UF campus to ban tobacco

In an effort to become healthier and cleaner, UF will ban tobacco on its main campus beginning in July, joining over 100 campuses across the U.S. that have already gone smoke free.

The campus-wide ban will include all types of tobacco.

Providing a preview of the new policy, UF’s Health Science Center and all Shands HealthCare buildings will go tobacco free on Nov. 1.

The new policy was proposed by UF’s Healthy Gators 2010 Coalition, an organization of students, faculty and staff.

UF President Bernie Machen approved the policy, and 64 percent of student voters approved it on spring ballots.

Enforcement of the tobacco ban will rely on building administrators and peer pressure to keep tobacco at bay, UF spokesman Steve Orlando said, the same way the current 50-foot rule is enforced.

“There’s not gonna be officers handing out tickets,” he said. “It’s really going to be more word of mouth. Our hope is that everybody will realize it’s the right thing to do.”

Employees caught smoking on campus could face consequences from supervisors, he said, including negative comments in their evaluations.

Almost 9 percent of students reported smoking a cigarette in the last 30 days, according to a UF study from fall 2008, and it is estimated that about 17 percent of UF employees smoke.

According to Jill Varnes, UF professor of health education and behavior and vice chair of Healthy Gators, the ban aims to make UF students and employees healthier. She referenced a Healthy Gators report that says smokers miss more work and are less productive than non-smokers and spend less on health care.

Varnes said the new policy will also encourage smokers to quit, but she said UF is not telling people they can’t smoke.

“What we’re saying is, ‘Not on our campus,’” she said.

According to the coalition’s report, cigarette butts “are the single most common form of litter in the world.” On the UF campus, about 50,000 cigarette butts are tossed on the ground within 50 feet of buildings each week, according to a study produced by Steve Pokorny, an assistant professor in UF’s department of health education and behavior. That translates to about 2.6 million butts a year, Pokorny said.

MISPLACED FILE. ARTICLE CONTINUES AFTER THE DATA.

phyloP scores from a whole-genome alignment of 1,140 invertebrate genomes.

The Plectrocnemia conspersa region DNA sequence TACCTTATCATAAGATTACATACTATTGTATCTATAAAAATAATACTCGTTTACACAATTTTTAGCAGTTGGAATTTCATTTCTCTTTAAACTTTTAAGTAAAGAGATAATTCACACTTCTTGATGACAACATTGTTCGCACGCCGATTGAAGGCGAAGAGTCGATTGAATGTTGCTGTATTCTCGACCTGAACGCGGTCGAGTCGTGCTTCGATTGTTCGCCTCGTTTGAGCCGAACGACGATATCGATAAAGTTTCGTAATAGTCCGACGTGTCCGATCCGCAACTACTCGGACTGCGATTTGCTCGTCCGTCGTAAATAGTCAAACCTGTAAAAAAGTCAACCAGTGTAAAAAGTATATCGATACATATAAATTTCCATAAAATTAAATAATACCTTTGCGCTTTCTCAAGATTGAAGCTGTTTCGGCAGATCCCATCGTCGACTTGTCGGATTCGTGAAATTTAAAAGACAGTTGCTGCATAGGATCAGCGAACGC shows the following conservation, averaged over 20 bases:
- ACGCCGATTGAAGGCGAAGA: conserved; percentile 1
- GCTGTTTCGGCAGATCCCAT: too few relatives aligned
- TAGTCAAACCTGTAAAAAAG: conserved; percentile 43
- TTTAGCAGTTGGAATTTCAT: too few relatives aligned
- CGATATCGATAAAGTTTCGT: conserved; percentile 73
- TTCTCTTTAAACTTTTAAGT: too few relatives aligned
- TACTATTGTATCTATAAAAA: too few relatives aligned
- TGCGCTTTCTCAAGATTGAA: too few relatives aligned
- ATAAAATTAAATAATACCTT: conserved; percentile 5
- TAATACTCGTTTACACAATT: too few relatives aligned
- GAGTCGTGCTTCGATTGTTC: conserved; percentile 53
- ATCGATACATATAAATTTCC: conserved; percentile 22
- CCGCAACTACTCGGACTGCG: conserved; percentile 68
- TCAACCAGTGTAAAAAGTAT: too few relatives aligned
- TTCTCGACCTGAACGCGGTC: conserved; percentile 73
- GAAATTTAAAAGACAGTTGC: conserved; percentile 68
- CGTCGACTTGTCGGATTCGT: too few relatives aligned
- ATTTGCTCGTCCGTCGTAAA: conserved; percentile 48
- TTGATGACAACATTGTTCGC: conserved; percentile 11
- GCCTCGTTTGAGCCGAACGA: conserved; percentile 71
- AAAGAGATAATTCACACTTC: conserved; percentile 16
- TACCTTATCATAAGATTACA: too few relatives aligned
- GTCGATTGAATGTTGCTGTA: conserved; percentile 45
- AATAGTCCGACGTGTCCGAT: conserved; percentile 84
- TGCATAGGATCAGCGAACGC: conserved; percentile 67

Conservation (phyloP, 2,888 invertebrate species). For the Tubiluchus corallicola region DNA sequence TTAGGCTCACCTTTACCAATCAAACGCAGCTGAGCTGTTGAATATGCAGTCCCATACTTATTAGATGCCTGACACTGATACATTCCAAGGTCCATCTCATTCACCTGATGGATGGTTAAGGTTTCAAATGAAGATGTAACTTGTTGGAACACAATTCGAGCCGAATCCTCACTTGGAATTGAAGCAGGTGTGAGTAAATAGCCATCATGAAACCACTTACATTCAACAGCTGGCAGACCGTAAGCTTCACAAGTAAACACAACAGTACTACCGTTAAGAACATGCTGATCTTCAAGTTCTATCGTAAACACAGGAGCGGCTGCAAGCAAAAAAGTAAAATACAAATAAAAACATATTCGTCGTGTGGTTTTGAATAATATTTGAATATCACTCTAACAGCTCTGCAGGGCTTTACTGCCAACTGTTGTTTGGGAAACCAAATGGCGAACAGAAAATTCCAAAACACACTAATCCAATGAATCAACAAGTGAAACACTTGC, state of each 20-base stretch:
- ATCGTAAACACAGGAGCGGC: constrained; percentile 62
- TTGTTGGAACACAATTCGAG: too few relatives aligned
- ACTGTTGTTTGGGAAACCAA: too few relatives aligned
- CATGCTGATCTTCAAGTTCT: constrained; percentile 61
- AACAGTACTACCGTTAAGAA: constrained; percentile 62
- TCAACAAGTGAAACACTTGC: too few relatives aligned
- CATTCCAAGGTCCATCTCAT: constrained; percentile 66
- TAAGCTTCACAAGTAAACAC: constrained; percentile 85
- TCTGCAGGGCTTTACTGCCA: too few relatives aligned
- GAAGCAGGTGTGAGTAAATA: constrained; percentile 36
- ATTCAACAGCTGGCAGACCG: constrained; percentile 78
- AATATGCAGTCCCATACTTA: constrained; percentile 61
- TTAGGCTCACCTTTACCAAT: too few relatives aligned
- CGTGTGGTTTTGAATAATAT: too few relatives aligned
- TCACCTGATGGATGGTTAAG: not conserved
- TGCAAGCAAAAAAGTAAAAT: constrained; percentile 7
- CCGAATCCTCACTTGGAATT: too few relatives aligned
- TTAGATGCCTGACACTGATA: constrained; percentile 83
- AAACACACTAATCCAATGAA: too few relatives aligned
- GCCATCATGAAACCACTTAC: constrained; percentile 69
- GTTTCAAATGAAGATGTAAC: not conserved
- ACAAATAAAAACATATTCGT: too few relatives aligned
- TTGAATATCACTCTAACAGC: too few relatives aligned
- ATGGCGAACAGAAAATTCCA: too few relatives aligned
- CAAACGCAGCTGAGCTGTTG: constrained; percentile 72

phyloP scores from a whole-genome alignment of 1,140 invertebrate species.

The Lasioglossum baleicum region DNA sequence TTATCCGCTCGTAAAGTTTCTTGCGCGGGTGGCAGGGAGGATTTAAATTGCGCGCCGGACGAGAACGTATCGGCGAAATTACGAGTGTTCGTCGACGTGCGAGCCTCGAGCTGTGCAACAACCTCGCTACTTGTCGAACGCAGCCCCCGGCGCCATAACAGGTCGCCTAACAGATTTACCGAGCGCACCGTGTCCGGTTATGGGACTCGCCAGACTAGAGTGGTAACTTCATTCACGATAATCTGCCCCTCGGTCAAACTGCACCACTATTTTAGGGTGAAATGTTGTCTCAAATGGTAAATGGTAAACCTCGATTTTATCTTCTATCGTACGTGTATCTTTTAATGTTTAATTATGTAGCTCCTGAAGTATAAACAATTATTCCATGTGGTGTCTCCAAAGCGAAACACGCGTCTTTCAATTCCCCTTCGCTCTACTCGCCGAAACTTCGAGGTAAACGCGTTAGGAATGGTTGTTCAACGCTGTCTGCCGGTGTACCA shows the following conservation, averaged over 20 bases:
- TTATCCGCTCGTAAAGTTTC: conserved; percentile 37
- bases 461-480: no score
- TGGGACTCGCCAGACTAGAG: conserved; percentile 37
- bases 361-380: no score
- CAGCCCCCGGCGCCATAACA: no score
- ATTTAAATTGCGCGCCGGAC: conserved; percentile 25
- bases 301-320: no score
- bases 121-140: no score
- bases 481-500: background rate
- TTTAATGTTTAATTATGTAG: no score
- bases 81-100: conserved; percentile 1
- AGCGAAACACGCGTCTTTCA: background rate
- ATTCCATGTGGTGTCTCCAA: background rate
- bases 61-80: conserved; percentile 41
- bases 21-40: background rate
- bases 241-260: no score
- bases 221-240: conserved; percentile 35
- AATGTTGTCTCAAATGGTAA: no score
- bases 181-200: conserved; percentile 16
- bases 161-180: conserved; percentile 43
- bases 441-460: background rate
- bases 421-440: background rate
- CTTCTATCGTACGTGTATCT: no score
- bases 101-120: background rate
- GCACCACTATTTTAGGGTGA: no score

While tobacco and cigarette papers are biodegradable, the filters are not, according to the report.

“It’s definitely a critical health issue, but its also a sustainability issue,” Varnes said.

UF is giving people plenty of notice before the ban takes effect to give them time to quit, she said. UF will also offer free stop-smoking classes and free or discounted medications for students and employees, though its not clear yet if UF will have the money to increase the number of classes and medications available.

Students who smoke more than 10 cigarettes a day are eligible for the Student Health Care Center’s QUIT program, while employees are eligible for another program offered through the center that allows spouses to enroll for a $100 fee.

UF is also hoping that students and employees take advantage of other resources in the community and has provided a list at its new Web site,  tobaccofree.health.ufl.edu.

Pokorny, the professor who counted the number of discarded cigarette butts on campus, said he doesn’t think UF’s ban will be effective.

“There has to be an enforcement component to change behavior,” he said.

Taking into account the smaller campus size, he said Santa Fe College has about half as many discarded butts within 50 feet of its buildings, even though more of its students smoke.

Officers at Santa Fe can issue citations and have written 10 since April, according to the SFC police department. Cited students have to attend a two-hour educational workshop.

Other critics, like student Sen. Jonathan Ossip, say the ban attempts to regulate morality.

“It seems like the university administration is trying to make the campus into their perfect image,” he said.

Another student senator, Alan Yanuck, said if UF can ban tobacco on campus, it can also decide to ban alcohol.

“It’s a dangerous precedent to set,” Yanuck said.

When asked if the Healthy Gators might recommend an alcohol ban, Varnes did not rule out the possibility but said the group would not focus on alcohol in the coming year.

She said the tobacco ban is similar to many other UF rules.

“We have all kinds of policies in place that regulate behavior on campus,” she said.

Yanuck said he also took issue with the university’s decision to ban all tobacco instead of stopping at smoking.

Bill Properzio, director of UF’s Environmental Health and Safety Department, said although smokeless products, like chewing tobacco, do not harm the health of others, they still cause cancer to the user and can be a nuisance to others.

“People that are chewing tobacco are spitting it out on the sidewalks,” he said. “It’s a sanitary issue.”

But if that’s the issue, Yanuck argued, why not extend the ban to gum?

“I see people spit gum out on campus all the time,” he said.

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